MPs know that crashing out of Europe would be a disaster. They simply will not allow it to happenby Jonathan Lis / December 23, 2018 / Leave a comment
In light of last week’s key political row, it is important to clarify something important about the prime minister. She is not a “stupid woman.” She is, in fact, asking us to believe that she is a politically homicidal one.
We are less than 100 days from Brexit and the time to mince words has passed. Theresa May has publicly and loudly increased preparations for the scenario of no deal with the EU. But it is impossible to prepare. We can “take back control” of Britain but not of France. Full customs and regulation checks will take place on outbound traffic across the Channel, and that means incoming traffic will grind to a halt. Food and medicine will not arrive. People will die.
This is not just idle speculation, but confirmed in countless government briefings and industry warnings. The health secretary boasts that he is buying fridges to stockpile perishable medication. The defence secretary talks of thousands of troops in the streets. New government plans revealed to the Times suggest we will have to vary our diets. Nothing says taking back control like the government itemising all the food we can’t eat.
The price for this navel-gazing orgy of self-harm amounts to £2bn. This is admittedly a drop in the ocean compared to our £39bn divorce bill, but still represents an impressive destination for a project that was supposed to save us money. That £2bn really could have been spent on the NHS at the time the NHS most needs it. Perhaps next time the campaign bus will promise something else.
Last week, the car industry released an unprecedented statement asking the government and parliament to take no-deal off the table. The prime minister will not. British employers are openly begging her not to sacrifice them, and she refuses. It doesn’t matter that she is bluffing. Companies have to believe what the government tells them, and many are already preparing to leave. Once they have gone, they will not return. Quite an achievement for the self-proclaimed party of business.
Then there is the human cost. People with chronic illnesses have written to me outlining their crippling anxiety. One leaked government document suggested that suicide rates could dramatically increase after a no-deal. Hard Brexiteers accuse Remainers of stoking up this worry. The reverse is true: I am doing my best to reassure people that it won’t happen. Because it won’t.
Why? Because no-deal is a game to May. The prime minister knows that she cannot sell her deal as it stands and cannot renegotiate it to make it more palatable, and has consequently devised a squalid ruse to blackmail her MPs into endorsing it. The cynicism cannot be understated. May is literally threatening the country with economic and social devastation in order to win a parliamentary vote. It is the most recklessly irresponsible peacetime act of any prime minister in modern history. When her colleagues promised us a “safe pair of hands” back in 2016, let’s just say this wasn’t it.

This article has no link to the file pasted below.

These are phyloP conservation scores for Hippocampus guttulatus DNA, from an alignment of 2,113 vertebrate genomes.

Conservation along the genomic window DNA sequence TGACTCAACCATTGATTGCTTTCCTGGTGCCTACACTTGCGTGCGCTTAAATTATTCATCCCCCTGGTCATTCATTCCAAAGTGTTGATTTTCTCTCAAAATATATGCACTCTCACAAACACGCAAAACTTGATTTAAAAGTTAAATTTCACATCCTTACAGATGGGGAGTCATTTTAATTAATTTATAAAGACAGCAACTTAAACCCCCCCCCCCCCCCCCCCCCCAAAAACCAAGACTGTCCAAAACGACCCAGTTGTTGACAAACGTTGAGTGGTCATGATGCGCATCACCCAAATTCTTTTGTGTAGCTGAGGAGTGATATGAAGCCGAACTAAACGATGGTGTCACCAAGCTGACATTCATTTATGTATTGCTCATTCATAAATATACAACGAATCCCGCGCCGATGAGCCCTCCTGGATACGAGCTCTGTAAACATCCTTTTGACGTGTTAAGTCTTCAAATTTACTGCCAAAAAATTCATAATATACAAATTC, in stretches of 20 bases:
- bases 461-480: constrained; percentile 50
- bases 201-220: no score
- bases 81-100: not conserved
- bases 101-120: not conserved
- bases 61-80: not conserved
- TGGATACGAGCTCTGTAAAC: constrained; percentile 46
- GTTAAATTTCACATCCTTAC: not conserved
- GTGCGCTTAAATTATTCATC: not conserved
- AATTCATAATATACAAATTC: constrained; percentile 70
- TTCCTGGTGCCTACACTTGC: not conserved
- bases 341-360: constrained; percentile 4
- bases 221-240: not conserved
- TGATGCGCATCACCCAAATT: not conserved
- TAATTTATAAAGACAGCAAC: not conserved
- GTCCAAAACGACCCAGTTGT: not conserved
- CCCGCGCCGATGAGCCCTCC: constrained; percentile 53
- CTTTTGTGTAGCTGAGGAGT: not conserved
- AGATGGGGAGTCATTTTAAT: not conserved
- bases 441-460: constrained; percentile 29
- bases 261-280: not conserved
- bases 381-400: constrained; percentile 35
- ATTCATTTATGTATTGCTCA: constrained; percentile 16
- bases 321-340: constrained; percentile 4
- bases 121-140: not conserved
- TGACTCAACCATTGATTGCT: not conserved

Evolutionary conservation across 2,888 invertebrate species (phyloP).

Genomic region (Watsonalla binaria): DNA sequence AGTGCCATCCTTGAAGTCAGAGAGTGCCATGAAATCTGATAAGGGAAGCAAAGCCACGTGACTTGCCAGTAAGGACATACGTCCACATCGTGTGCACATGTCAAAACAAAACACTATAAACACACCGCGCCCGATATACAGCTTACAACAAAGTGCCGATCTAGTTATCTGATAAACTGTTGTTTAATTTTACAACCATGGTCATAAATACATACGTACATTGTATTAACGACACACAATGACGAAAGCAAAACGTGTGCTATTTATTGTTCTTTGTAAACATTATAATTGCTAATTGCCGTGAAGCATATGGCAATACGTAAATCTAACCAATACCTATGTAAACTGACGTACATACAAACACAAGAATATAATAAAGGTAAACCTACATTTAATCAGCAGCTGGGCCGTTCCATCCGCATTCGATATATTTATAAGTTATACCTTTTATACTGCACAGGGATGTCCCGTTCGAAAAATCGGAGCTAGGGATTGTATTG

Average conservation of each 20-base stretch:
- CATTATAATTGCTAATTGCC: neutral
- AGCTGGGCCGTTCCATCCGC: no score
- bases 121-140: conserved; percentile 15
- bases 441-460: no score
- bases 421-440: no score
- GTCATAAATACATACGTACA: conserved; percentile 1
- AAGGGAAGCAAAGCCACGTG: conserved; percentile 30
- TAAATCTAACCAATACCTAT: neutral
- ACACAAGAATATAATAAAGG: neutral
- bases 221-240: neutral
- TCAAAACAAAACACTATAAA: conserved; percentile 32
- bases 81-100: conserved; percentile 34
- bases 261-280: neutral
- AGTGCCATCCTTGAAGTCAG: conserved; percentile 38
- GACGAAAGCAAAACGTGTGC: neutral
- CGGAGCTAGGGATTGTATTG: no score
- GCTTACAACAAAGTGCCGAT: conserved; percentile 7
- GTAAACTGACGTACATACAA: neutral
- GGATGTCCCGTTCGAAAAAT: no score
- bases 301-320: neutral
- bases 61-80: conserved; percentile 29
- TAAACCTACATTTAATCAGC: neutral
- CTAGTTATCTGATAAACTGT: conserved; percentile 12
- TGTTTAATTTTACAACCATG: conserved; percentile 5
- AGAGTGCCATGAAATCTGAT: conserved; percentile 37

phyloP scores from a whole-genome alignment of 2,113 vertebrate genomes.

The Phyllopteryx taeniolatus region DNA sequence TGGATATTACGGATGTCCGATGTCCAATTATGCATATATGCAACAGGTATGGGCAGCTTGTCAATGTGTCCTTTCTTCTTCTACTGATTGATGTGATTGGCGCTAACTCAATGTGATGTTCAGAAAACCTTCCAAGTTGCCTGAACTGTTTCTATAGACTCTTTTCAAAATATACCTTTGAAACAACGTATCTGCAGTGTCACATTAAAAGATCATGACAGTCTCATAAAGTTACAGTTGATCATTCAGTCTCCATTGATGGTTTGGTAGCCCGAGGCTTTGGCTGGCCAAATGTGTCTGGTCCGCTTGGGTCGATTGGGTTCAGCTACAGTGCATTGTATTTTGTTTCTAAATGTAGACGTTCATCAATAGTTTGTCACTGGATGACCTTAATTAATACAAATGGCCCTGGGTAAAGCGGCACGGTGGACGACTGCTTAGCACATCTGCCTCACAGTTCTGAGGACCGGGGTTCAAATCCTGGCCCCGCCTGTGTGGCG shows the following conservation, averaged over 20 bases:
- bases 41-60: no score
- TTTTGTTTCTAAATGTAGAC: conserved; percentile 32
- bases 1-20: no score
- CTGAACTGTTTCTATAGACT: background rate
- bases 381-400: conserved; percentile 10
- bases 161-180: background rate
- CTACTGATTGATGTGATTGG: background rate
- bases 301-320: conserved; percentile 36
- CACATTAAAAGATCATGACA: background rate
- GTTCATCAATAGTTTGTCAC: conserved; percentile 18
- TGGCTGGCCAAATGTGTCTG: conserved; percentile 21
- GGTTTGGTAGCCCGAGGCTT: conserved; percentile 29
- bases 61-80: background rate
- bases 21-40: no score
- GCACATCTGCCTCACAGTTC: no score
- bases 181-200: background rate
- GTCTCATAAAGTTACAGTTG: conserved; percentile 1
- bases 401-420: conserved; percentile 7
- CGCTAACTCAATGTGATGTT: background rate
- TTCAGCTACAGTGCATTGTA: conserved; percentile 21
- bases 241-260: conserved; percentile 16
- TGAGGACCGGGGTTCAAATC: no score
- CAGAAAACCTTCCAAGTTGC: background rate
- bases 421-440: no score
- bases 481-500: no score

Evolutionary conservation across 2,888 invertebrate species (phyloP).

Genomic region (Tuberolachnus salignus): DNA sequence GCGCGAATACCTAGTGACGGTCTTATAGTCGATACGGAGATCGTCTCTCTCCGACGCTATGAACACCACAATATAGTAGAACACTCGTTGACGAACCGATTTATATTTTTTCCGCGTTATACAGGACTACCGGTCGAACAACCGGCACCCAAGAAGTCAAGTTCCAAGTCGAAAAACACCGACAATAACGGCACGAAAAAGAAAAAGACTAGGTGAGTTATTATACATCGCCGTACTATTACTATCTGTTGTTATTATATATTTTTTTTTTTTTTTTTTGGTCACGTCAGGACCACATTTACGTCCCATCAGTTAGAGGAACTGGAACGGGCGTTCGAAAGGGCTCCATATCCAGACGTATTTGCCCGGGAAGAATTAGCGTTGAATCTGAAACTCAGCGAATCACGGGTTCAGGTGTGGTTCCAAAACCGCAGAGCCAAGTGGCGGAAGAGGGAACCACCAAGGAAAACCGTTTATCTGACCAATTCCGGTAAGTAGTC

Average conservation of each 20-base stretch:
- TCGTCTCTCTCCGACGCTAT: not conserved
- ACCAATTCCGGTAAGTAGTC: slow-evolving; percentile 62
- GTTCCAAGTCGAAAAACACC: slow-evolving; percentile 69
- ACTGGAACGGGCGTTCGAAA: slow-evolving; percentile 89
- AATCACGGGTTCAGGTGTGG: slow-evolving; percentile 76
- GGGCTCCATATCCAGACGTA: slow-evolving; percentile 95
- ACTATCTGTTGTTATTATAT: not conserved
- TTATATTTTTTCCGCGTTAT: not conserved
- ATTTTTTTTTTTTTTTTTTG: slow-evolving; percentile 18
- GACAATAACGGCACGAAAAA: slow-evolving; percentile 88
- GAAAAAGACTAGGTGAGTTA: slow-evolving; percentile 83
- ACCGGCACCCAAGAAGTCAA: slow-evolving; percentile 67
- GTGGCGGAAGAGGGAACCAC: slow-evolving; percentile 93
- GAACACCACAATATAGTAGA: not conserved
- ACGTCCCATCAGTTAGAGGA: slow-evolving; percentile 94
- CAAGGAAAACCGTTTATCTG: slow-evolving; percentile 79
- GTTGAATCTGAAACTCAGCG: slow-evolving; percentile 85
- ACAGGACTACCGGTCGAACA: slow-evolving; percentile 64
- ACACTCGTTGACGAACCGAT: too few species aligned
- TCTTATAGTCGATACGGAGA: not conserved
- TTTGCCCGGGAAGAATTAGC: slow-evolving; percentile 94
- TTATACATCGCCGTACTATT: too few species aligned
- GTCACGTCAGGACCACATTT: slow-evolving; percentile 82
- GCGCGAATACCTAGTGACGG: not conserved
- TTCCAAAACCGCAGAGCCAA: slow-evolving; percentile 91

Yet even if May was sadistic enough to trigger a no-deal scenario, there are numerous actions parliament could take to thwart her. Labour and Tory MPs, including loyalists like Oliver Letwin, are preparing blocking amendments to vital legislation. Binding resolutions and contempt motions will follow. There is an effective majority to paralyse parliament. If May does choose to actively pursue no-deal, three Tory MPs have already promised to renounce the whip and vote against the government, and others are poised to do the same. If the government did lose a no-confidence motion, it would either have to abandon the policy in order to win a second motion, or there would have to be a general election. In those circumstances parliament would, without question, demand an extension to Article 50, and the government would have to comply. The EU has already signalled that it would grant it.
Many commentators point out that no-deal is the legal default. They are technically correct. But just imagine we get to say, 20th March, and we are heading for no-deal in nine days’ time. Do we really think that MPs will do nothing? That the cabinet won’t disband? That the government will win a confidence vote? That the EU will kick us over the cliff-edge when neither parliament nor the people want to jump? No-deal may be the default but in reality it is a choice.
Think of the recent Gatwick drones fiasco, an incident bringing disruption and misery to hundreds of thousands and leading the news agenda. Multiply that by a few hundred, for nine months, and you have an idea of no-deal. The government knows this. It would not survive 20 minutes. Indeed, the mere talk of no-deal has erased any lingering pretence that Britain remains a pragmatic or serious country. But while our leaders may have shed their decency, most of them are not yet prepared to throw our future away altogether.
The government is currently choosing to terrify people; and if it was ever permitted to implement its threatened policy, it would also be choosing to cut off their food and medicine supplies. It takes only a handful of Tory MPs to prevent this historic disgrace. If they do, they will perhaps save their careers. More importantly, they will be saving the country.